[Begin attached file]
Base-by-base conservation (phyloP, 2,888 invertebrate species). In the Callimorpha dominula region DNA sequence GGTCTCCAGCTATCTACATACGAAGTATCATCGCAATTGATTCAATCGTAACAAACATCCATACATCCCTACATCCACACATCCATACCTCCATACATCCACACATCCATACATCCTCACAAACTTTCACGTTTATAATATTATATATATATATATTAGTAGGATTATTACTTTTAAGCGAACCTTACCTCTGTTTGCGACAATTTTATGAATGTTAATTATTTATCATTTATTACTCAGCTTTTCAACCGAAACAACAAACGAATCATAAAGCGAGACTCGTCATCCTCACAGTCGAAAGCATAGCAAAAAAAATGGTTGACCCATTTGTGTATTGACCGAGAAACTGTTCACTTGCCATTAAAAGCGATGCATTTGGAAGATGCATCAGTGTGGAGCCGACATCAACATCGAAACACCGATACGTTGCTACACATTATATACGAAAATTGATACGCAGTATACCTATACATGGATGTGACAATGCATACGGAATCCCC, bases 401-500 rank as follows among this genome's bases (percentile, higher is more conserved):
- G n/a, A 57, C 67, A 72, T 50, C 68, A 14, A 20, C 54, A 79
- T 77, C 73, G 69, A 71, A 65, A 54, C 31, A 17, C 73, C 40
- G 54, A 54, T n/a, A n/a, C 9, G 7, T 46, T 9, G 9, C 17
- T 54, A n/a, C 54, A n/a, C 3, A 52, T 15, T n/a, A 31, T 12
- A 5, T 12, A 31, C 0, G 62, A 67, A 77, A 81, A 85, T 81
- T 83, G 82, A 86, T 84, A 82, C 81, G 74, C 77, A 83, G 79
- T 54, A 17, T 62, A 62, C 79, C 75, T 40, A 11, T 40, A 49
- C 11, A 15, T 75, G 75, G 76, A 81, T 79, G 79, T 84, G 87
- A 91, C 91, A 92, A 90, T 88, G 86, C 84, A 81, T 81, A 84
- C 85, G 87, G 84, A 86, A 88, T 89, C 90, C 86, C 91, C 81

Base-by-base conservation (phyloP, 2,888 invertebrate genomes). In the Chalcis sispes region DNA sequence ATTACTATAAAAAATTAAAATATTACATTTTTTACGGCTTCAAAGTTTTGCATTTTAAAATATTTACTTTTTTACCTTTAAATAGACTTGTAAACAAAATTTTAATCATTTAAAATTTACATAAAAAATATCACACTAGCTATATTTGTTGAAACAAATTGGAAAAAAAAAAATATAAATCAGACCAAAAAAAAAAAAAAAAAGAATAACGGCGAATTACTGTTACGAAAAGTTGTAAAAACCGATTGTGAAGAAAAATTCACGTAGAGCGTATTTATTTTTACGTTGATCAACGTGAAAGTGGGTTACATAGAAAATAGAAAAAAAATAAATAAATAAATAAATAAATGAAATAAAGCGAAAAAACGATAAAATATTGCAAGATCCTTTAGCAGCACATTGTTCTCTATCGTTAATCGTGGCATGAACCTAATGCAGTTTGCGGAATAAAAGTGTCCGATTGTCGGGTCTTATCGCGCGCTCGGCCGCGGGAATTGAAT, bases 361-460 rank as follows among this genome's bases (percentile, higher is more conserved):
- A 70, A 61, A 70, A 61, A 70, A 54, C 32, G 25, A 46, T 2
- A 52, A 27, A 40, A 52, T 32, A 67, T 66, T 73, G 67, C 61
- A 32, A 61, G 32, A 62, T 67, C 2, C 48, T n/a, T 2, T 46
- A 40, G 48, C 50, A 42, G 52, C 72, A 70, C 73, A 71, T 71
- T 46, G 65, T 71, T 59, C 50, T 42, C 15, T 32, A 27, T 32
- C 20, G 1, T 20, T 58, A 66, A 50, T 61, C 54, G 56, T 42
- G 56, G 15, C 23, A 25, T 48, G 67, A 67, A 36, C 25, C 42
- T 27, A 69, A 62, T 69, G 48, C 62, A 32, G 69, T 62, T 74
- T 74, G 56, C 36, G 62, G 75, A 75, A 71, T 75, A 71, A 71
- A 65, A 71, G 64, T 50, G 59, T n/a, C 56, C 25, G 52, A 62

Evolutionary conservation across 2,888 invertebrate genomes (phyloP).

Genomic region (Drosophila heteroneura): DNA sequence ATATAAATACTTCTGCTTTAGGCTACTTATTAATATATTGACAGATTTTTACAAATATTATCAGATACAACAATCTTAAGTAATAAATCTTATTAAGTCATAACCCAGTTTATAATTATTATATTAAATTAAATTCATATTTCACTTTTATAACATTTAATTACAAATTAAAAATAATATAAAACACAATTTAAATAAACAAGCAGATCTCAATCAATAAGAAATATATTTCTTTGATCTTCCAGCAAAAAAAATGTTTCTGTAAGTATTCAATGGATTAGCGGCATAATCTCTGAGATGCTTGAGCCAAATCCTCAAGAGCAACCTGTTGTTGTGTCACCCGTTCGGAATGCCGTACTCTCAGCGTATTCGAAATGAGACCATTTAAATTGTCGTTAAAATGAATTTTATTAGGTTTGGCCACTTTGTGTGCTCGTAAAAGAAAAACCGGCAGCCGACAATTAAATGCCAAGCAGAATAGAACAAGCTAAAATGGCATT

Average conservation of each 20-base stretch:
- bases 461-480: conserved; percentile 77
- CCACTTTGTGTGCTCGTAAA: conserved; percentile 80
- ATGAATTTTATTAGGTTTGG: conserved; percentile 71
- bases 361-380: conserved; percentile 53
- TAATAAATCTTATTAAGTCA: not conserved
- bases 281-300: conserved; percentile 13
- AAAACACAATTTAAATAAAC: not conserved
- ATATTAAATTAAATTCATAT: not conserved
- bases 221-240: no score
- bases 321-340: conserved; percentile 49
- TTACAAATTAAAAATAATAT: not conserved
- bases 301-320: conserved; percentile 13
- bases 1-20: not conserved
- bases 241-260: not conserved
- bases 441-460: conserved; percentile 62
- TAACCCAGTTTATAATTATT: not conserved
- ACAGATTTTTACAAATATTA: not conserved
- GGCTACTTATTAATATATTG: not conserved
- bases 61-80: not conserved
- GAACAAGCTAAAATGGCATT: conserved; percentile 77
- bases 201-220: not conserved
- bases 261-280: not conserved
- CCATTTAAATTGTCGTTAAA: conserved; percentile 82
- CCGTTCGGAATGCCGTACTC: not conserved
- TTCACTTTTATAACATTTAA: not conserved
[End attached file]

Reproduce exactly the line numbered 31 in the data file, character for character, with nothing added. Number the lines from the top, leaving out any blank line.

- bases 281-300: conserved; percentile 13